Indie Outfit Nah. Release Swirling Debut Album
Washington D.C. indie band Nah. are not merely five people playing music together. They’re a unit, an amalgamation of five wild, warring minds and the thoughts and feelings that live inside each of them. With their debut album, Patchwork, released last month, Nah. deliver a raw exploration of their own identities, experiences, and representations of mental health. The record is heavy with the weight of honesty, but that’s the whole point of Nah. — they want to confess and to unpack. With each other. With us. Together.
“Patchwork was and is a love project for all of us — toward ourselves and anyone who might come across it,” Emma Bleker of Nah. tells The Music Mermaid about the release. “We recorded it over the course of a year in the basement of our band home, as a conversation with ourselves, our own mental health, and the difficulties we all find with communicating love during chaos.”
Patchwork ends up enduring a genre-blending excursion, an album dotted with psychedelic influence and shoegaze elements, but it opens with “Bodies,” a gorgeous track led by punches of post-rock percussion and soul-deep spoken word delivery before morphing into something even more beautiful — something that sparkles and pulses and soars with the addition of distant keys and strums. The dizzying beginning of Patchwork leads into “Vitamin D,” a more upbeat surf-rock romp that finds Nah. merging their talents for a track detached from the album’s tender beginning. Instead, we hear clear examples of each member’s distinct skills, from soulful vocals to twangy riffs and a whole lot more. On “Discography,” we’re back to a sparse spoken word ballad built on the thrum and hum of acoustic layers. There’s not very much to this one but we’re not missing anything — it’s like an interlude meant to slightly disturb the senses, to unsettle our comfort within Nah.’s dreamy soundscapes.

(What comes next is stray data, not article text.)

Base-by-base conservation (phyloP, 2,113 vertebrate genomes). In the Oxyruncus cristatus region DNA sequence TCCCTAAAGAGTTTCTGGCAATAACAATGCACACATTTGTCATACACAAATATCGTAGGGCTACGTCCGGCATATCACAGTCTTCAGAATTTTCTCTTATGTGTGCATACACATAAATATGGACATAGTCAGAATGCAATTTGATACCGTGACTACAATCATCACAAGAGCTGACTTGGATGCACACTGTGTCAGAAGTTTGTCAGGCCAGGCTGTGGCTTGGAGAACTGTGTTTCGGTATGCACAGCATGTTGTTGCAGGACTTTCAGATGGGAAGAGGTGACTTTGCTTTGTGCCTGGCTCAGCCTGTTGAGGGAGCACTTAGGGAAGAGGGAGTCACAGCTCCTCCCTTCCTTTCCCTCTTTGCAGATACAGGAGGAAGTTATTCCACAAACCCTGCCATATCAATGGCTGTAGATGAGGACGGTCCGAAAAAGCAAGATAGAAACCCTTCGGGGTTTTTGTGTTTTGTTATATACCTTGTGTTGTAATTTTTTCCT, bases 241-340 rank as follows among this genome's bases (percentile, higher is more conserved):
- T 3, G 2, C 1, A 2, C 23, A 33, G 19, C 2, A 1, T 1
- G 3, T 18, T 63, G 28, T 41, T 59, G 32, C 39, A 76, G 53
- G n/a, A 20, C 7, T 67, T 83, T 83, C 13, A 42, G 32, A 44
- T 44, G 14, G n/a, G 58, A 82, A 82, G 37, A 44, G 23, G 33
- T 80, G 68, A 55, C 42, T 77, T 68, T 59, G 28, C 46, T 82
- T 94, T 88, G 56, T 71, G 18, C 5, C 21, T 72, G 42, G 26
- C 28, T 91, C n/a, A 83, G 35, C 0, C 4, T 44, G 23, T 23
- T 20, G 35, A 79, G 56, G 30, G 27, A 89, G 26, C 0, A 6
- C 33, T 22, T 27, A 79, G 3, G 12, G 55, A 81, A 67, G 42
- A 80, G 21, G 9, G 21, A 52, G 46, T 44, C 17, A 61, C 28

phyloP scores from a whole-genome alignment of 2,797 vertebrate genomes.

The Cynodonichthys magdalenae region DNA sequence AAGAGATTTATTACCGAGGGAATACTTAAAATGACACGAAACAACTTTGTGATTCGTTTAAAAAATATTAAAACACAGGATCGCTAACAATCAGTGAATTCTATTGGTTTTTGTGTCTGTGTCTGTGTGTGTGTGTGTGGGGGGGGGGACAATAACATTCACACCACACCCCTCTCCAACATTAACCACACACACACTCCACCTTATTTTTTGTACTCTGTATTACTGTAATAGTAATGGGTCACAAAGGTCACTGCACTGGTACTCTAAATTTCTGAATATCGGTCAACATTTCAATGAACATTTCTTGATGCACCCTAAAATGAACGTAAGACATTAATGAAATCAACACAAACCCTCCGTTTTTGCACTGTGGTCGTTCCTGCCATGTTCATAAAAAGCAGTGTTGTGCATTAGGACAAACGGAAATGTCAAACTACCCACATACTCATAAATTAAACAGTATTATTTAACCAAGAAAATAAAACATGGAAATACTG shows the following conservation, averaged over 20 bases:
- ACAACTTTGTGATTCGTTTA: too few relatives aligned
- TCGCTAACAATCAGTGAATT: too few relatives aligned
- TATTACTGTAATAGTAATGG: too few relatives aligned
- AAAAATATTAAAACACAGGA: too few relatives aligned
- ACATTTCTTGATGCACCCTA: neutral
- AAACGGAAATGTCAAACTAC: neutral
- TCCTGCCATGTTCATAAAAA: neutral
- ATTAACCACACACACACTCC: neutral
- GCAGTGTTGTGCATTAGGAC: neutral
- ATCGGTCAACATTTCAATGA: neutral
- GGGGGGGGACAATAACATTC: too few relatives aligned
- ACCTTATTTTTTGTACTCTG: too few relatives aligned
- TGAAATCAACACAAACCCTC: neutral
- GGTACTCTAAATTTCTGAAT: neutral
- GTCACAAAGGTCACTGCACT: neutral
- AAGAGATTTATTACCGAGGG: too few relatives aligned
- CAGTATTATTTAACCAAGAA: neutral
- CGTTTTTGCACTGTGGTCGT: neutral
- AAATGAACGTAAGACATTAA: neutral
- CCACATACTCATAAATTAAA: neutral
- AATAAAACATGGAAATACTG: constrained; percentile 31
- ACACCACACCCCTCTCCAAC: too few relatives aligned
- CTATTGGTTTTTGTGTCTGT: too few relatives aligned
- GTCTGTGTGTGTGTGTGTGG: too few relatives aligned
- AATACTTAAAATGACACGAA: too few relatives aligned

On “Wild,” soft percussive shimmers lay a sweet base beneath a folk-y guitar line before the composition is rounded out slowly by drowsy vocals, quicker drum beats, and droning bass and synth warbles. There’s a lengthy buildup here that bridges the song’s achingly pretty beginning with its searing clamor of an end. Later, “Be Better” follows a similar guitar line — it’s a quick, sweet rhythm that acts as steady groundwork for the best vocal delivery yet on the album. Somewhere between hopeful and resigned, the instrumentation pounds in happy urgency while line after line of too-real songwriting is spit like a confession: “Got lost finding what you wanted / I can’t be what you needed all the time.” One of Patchwork’s standout tracks is “Fractal,” a lo-fi effort that finds dulcet vocals leading a real, raw, foggy stream-of-consciousness effort so stunning in its simplicity. Patchwork ends nearly 45 minutes later with “Garden,” a slow-burning indie-psych track rife with synth twinkles and dreamy shimmers that meanders its way to the finish line.
With their debut album, Nah. offer a selection of one-of-a-kind songs that were taken from the depths of their beings and crafted with careful hands. Across a wide variety of rhythms and emotions, Patchwork gives listeners wildly different pieces of the band. It’s an honor to meet them.